Criminalization of Healthy Food
“Control oil, and you control nations. Control food, and you control the people” – Henry Kissinger.
In 2008, Canadian conservatives introduced a wildly unpopular Bill C-51 – the Food and Drugs Act – legislation regulating foods, therapeutic products and cosmetics. Enraged vendors of herbs, supplements, and other natural remedies fought back hard. Conservatives didn’t proceed with the Bill, but instead introduced C-36, the Consumer Product Safety Act, in 2010. C-36 is essentially a revised version of C-51 with the supplements marked as exempt.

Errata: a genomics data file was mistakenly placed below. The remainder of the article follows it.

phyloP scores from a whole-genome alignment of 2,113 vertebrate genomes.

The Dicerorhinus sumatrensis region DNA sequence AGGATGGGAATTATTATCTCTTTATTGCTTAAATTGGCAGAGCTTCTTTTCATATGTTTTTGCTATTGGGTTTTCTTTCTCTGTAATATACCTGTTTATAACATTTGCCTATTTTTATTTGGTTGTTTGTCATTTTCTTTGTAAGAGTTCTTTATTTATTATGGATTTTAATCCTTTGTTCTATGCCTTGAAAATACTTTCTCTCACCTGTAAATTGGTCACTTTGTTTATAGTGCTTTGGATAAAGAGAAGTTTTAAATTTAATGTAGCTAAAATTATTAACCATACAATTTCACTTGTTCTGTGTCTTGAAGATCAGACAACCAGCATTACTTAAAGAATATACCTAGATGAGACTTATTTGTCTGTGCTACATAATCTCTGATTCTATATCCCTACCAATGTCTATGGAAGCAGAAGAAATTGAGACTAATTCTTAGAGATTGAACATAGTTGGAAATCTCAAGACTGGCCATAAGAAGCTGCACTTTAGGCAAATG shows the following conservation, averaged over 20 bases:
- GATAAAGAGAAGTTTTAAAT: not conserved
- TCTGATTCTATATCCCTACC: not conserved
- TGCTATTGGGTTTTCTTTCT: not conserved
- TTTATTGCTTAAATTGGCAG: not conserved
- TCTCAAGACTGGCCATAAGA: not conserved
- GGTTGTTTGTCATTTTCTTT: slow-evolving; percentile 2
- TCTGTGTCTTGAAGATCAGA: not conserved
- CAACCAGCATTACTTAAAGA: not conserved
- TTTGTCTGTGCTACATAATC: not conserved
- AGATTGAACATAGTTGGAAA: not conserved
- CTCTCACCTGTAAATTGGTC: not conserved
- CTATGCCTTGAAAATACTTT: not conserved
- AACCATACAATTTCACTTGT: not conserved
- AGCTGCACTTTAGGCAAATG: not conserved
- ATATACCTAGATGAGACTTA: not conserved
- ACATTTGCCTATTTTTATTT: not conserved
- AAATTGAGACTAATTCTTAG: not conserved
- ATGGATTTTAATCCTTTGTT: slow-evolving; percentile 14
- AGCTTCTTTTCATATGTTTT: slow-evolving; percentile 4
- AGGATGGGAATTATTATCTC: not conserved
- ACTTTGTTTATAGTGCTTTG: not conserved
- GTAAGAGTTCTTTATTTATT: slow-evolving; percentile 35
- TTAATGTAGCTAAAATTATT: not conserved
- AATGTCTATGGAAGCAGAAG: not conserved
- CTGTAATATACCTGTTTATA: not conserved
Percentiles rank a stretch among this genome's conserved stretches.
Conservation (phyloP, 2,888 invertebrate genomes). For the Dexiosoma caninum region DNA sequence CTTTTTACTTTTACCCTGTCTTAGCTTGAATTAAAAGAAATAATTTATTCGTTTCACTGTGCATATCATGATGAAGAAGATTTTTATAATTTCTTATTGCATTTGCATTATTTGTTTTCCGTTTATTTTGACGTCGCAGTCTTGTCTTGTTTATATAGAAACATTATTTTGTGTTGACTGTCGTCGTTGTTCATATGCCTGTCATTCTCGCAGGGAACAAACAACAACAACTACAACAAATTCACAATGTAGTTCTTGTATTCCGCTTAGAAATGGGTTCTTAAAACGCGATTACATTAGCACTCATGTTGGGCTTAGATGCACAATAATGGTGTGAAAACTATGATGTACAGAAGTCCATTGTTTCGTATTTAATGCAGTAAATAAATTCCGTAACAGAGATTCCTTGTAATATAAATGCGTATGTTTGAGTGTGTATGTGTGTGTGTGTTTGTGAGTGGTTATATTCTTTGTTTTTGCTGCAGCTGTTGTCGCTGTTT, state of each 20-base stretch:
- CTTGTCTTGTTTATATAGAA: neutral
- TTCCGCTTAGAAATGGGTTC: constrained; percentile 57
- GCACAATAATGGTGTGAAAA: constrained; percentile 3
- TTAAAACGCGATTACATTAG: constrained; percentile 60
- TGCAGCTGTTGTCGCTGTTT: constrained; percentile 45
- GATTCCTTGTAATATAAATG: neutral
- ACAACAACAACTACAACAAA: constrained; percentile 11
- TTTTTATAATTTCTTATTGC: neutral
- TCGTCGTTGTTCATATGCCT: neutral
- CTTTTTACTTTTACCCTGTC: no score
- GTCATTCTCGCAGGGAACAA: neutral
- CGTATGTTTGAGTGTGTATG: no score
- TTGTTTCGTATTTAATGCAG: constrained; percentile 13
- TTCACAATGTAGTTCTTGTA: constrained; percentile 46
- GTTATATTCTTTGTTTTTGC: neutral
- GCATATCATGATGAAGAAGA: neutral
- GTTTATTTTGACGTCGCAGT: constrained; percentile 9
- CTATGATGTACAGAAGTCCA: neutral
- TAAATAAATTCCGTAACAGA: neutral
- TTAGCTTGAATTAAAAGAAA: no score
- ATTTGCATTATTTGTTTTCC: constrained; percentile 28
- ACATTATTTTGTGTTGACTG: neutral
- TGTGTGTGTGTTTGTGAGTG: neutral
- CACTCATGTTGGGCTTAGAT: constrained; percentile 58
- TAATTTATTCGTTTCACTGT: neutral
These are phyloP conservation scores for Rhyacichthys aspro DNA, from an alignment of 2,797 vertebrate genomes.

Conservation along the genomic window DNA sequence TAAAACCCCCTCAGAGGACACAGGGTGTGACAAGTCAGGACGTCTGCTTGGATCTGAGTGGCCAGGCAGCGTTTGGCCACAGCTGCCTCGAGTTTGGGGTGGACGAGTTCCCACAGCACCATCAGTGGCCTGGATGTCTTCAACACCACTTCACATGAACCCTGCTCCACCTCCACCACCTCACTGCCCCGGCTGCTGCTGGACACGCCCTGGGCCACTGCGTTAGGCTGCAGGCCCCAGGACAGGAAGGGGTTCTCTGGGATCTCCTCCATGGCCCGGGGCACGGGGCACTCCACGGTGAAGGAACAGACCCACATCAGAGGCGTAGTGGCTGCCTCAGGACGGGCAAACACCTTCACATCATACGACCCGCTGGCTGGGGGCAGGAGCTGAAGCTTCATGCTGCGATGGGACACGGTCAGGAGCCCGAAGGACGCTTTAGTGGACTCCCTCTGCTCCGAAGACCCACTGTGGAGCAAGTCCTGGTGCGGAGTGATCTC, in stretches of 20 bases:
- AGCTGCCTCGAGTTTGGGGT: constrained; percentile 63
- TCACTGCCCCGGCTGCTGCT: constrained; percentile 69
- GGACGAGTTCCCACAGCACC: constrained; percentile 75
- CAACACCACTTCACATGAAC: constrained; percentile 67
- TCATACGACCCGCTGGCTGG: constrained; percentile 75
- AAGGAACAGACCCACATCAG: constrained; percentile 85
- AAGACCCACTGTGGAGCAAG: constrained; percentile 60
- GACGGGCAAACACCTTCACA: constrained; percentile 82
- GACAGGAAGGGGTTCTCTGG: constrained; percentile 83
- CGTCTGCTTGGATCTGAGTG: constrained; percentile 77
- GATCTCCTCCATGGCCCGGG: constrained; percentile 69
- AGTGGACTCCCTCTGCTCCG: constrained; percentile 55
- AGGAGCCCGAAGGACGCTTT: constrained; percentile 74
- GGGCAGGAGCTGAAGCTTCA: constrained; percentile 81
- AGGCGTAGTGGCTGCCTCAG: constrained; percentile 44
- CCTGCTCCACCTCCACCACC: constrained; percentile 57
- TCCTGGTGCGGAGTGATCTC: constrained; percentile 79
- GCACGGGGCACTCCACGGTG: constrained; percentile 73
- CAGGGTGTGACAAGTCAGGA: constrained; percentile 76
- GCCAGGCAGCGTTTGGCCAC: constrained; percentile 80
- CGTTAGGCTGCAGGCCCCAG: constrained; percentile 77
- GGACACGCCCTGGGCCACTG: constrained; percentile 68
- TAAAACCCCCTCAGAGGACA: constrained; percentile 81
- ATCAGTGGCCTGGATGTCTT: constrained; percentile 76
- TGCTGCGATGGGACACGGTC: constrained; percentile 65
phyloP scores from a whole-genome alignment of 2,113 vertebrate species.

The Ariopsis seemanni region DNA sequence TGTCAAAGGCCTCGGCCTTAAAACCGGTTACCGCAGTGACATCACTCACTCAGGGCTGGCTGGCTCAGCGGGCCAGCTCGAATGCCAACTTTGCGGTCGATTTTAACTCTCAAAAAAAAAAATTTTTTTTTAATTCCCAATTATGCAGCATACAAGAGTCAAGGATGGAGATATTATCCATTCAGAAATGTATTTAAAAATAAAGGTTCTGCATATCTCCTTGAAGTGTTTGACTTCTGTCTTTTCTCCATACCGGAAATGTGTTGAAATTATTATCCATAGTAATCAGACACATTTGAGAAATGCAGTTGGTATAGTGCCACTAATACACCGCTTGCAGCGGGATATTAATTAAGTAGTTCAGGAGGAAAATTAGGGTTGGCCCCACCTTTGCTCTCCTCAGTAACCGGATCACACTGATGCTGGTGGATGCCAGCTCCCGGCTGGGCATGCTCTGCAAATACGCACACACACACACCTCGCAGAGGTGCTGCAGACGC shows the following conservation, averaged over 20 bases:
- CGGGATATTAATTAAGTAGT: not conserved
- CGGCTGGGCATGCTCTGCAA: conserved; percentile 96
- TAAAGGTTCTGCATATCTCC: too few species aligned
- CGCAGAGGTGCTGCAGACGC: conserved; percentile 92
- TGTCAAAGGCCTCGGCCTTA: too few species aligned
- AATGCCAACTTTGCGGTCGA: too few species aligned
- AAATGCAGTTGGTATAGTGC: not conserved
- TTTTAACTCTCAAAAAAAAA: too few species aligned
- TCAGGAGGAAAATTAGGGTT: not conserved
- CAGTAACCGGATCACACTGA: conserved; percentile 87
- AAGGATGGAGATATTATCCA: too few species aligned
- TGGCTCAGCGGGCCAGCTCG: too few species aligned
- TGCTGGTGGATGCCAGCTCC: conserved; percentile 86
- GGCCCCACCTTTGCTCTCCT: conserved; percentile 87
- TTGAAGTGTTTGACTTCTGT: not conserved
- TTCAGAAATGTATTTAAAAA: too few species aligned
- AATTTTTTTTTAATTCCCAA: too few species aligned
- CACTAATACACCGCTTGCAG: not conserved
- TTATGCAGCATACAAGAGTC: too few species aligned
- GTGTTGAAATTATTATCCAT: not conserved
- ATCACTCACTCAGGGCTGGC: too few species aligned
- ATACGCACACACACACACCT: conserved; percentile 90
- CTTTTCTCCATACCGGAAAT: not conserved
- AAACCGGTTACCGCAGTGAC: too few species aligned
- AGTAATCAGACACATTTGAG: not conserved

Two weeks after the United States passed its most restrictive legislation yet against health freedoms (the Food Safety Modernization Act, S.510), its Canadian counterpart, Bill C-36, was passed into law in December 2010 and will soon go into effect.
Bill C-36 purports to protect the consumer, but what it actually does is abrogate the Rule of Law and grant police forces powers of invasion, arrest and confiscation on the mere suspicion that ‘unsafe’ consumer products are being sold, without the involvement of the courts. ‘Violators’ are to be assumed guilty until proven innocent. Additional provisions bypass Parliamentary procedure, thereby giving authority by decree to foreign organizations. Such unconstitutional legislation is no stranger in the Senate. Previous bills C-51, C-52, and C-6 (Anti-Terrorism Act) were all squashed, never reaching final reading status. Bill C-6 effectively died during the prorogation of Parliament early last year and was reincarnated as bill C-36 in the summer of 2010.